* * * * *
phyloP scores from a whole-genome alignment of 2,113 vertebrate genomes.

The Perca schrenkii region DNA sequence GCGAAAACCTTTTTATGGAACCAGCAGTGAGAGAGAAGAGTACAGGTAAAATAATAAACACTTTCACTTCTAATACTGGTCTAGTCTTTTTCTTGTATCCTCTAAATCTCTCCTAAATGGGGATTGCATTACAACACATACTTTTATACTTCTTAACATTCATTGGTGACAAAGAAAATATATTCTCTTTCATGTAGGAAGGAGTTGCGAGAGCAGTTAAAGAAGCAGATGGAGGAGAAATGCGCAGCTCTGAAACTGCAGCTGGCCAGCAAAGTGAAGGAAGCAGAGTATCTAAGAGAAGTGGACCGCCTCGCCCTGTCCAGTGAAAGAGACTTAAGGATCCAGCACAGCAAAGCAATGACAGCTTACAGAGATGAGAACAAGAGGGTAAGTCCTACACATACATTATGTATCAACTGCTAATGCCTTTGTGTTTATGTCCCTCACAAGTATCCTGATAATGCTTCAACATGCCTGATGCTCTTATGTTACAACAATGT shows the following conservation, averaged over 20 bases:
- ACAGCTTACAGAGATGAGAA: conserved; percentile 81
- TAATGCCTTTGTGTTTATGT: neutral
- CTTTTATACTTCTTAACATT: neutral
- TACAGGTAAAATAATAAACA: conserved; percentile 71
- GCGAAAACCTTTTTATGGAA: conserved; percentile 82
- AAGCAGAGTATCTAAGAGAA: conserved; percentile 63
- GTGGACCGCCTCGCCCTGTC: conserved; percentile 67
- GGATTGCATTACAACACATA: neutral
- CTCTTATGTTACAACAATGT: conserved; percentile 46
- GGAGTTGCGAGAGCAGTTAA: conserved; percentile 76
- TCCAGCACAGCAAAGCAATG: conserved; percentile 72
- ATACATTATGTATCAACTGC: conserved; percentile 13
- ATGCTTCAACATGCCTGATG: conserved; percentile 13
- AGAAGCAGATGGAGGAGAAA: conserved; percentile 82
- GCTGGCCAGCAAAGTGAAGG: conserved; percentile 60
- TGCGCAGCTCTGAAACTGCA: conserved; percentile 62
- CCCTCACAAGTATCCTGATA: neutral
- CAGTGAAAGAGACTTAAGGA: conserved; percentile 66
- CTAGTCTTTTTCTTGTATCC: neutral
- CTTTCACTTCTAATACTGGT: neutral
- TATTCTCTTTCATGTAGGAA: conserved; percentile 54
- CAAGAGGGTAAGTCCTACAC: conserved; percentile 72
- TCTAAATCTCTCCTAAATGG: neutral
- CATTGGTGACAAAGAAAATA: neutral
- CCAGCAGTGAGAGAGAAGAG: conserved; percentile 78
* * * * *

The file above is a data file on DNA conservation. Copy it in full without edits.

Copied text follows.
phyloP scores from a whole-genome alignment of 2,113 vertebrate genomes.

The Perca schrenkii region DNA sequence GCGAAAACCTTTTTATGGAACCAGCAGTGAGAGAGAAGAGTACAGGTAAAATAATAAACACTTTCACTTCTAATACTGGTCTAGTCTTTTTCTTGTATCCTCTAAATCTCTCCTAAATGGGGATTGCATTACAACACATACTTTTATACTTCTTAACATTCATTGGTGACAAAGAAAATATATTCTCTTTCATGTAGGAAGGAGTTGCGAGAGCAGTTAAAGAAGCAGATGGAGGAGAAATGCGCAGCTCTGAAACTGCAGCTGGCCAGCAAAGTGAAGGAAGCAGAGTATCTAAGAGAAGTGGACCGCCTCGCCCTGTCCAGTGAAAGAGACTTAAGGATCCAGCACAGCAAAGCAATGACAGCTTACAGAGATGAGAACAAGAGGGTAAGTCCTACACATACATTATGTATCAACTGCTAATGCCTTTGTGTTTATGTCCCTCACAAGTATCCTGATAATGCTTCAACATGCCTGATGCTCTTATGTTACAACAATGT shows the following conservation, averaged over 20 bases:
- ACAGCTTACAGAGATGAGAA: conserved; percentile 81
- TAATGCCTTTGTGTTTATGT: neutral
- CTTTTATACTTCTTAACATT: neutral
- TACAGGTAAAATAATAAACA: conserved; percentile 71
- GCGAAAACCTTTTTATGGAA: conserved; percentile 82
- AAGCAGAGTATCTAAGAGAA: conserved; percentile 63
- GTGGACCGCCTCGCCCTGTC: conserved; percentile 67
- GGATTGCATTACAACACATA: neutral
- CTCTTATGTTACAACAATGT: conserved; percentile 46
- GGAGTTGCGAGAGCAGTTAA: conserved; percentile 76
- TCCAGCACAGCAAAGCAATG: conserved; percentile 72
- ATACATTATGTATCAACTGC: conserved; percentile 13
- ATGCTTCAACATGCCTGATG: conserved; percentile 13
- AGAAGCAGATGGAGGAGAAA: conserved; percentile 82
- GCTGGCCAGCAAAGTGAAGG: conserved; percentile 60
- TGCGCAGCTCTGAAACTGCA: conserved; percentile 62
- CCCTCACAAGTATCCTGATA: neutral
- CAGTGAAAGAGACTTAAGGA: conserved; percentile 66
- CTAGTCTTTTTCTTGTATCC: neutral
- CTTTCACTTCTAATACTGGT: neutral
- TATTCTCTTTCATGTAGGAA: conserved; percentile 54
- CAAGAGGGTAAGTCCTACAC: conserved; percentile 72
- TCTAAATCTCTCCTAAATGG: neutral
- CATTGGTGACAAAGAAAATA: neutral
- CCAGCAGTGAGAGAGAAGAG: conserved; percentile 78